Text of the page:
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Global Health Policy Blog


Stephen Lewis's closing remarks at the International AIDS Conference have sparked controversy in the AIDS community because Mr. Lewis, speaking in his capacity as the UN Special Envoy for HIV/AIDS in Africa, lambasted the South African government for its AIDS policies. Mr. Lewis's choice of language was indeed quite inflammatory, but the substance of his comments was quite accurate. Namely, South Africa continues to promote policies that are antithetical to stopping the spread of AIDS. Yahoo News reported this week that "South Africa amazed conference delegates with its exhibition stall which displayed beetroot, garlic and lemons alongside containers of anti-AIDS medicines."

I agree with what Mr. Lewis said but I'm not sure he should have said it. No, I'm not worried about offending South Africa; instead, I'm worried that his comments on South Africa overshadowed the important messages contained in the rest of his remarks, such as the need to end the gender divide, provide nutritional supplements to people infected with HIV and deal with the impending crisis of AIDS orphans. The New York Times article on Mr. Lewis's speech was headlined "U.N. Official Assails South Africa on Its Response to AIDS." There were scarcely few details in the article about anything other than South Africa.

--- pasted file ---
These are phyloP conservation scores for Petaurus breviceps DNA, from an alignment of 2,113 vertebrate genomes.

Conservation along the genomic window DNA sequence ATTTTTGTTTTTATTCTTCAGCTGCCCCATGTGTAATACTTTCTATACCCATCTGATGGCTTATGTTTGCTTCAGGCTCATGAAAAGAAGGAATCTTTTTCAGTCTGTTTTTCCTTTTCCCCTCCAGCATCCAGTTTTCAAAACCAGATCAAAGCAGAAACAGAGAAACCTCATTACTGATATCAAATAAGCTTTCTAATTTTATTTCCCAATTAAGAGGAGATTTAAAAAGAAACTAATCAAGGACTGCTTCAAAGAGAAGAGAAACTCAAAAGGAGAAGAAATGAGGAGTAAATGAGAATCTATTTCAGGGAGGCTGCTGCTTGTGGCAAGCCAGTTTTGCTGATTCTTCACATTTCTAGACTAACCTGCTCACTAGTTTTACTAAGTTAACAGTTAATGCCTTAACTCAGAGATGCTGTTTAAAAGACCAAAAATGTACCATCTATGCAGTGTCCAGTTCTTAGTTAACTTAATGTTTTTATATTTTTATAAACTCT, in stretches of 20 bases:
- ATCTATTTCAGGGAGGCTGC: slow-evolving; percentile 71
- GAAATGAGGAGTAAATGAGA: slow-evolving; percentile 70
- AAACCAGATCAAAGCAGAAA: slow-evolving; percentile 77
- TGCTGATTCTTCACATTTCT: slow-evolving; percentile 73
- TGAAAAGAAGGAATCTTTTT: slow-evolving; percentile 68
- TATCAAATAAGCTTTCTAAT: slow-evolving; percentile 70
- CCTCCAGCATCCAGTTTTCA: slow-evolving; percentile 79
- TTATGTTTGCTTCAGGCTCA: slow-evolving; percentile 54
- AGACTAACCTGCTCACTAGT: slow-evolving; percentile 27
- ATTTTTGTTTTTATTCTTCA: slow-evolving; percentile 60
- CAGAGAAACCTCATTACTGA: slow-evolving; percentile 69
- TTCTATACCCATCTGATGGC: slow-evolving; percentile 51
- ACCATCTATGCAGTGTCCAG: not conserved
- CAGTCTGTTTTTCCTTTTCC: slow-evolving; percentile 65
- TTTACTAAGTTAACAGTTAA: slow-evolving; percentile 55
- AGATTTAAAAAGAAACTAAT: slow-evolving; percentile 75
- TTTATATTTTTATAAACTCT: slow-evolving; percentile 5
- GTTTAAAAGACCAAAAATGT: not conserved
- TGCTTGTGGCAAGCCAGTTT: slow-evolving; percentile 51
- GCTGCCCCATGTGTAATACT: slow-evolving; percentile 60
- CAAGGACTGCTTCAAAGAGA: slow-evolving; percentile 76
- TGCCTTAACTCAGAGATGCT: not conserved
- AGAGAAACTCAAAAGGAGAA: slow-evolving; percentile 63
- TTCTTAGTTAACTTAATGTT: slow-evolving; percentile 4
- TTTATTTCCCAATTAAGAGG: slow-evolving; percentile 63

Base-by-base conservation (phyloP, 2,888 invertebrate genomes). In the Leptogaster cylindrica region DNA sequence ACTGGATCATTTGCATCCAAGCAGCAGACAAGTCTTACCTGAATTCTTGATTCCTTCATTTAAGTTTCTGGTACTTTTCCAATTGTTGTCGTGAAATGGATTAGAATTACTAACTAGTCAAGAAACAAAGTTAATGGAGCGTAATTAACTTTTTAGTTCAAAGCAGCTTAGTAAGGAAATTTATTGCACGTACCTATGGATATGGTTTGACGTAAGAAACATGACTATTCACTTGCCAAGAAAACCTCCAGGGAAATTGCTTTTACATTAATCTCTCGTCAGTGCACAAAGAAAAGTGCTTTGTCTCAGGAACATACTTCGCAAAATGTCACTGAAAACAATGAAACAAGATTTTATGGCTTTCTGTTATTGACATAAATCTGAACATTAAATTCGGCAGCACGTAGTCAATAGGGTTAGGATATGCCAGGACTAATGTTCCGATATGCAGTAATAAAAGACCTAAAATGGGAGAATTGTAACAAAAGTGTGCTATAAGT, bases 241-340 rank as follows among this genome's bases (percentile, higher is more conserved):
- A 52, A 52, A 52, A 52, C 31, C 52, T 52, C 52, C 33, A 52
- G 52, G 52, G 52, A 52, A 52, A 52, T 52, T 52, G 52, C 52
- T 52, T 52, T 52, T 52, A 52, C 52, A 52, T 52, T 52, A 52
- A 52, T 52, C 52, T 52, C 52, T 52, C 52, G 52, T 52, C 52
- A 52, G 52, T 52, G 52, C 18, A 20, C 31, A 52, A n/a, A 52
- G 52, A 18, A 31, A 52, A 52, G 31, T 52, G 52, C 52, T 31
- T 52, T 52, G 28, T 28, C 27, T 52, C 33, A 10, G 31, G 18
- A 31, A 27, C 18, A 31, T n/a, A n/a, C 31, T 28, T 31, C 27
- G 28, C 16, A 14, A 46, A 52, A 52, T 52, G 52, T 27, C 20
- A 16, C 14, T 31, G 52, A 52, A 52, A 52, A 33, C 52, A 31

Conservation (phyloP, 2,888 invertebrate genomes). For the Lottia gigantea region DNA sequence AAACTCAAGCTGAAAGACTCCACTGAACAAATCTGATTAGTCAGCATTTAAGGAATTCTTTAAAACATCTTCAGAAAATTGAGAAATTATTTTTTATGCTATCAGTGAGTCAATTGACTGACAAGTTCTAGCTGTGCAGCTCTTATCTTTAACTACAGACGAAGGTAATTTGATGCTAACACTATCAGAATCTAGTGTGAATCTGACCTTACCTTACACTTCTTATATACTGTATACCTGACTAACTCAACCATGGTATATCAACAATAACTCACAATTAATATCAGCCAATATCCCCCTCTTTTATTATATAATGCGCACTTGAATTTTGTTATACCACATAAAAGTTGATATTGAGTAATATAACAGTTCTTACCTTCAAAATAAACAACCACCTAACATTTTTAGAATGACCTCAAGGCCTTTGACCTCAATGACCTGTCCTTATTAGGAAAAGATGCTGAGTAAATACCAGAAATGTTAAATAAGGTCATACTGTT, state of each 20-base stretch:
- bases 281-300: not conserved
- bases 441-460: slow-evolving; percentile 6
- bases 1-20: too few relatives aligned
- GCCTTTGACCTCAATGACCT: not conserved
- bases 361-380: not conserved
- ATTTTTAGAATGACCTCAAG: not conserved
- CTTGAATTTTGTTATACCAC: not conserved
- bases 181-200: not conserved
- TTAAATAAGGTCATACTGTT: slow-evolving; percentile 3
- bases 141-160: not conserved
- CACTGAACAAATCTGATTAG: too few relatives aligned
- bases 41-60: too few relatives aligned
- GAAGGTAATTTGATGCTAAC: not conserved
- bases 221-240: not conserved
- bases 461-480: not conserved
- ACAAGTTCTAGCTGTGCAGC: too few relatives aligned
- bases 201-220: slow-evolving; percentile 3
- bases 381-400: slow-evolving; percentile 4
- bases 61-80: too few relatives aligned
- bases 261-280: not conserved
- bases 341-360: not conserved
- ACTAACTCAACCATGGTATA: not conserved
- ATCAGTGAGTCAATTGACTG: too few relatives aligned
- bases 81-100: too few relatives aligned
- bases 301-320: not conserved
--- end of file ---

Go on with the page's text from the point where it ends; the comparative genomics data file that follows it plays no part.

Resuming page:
As the keynote speaker at the conference, Mr. Lewis had the opportunity to set the tone for the fight against AIDS moving forward. South African critiques aside, his comments were structured in just that manner-- as a roadmap for how the international community should proceed in tackling the pandemic. I can only assume that Mr. Lewis decided to take a gamble predicated on a cynical (albeit accurate) view of the media-- that a few controversial comments about South Africa might do more to change that country's policies than a speech with the right prescriptions but no controversies could do to impact the global AIDS agenda. Let's hope his gamble proves correct!

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CGD blog posts reflect the views of the authors, drawing on prior research and experience in their areas of expertise. CGD is a nonpartisan, independent organization and does not take institutional positions.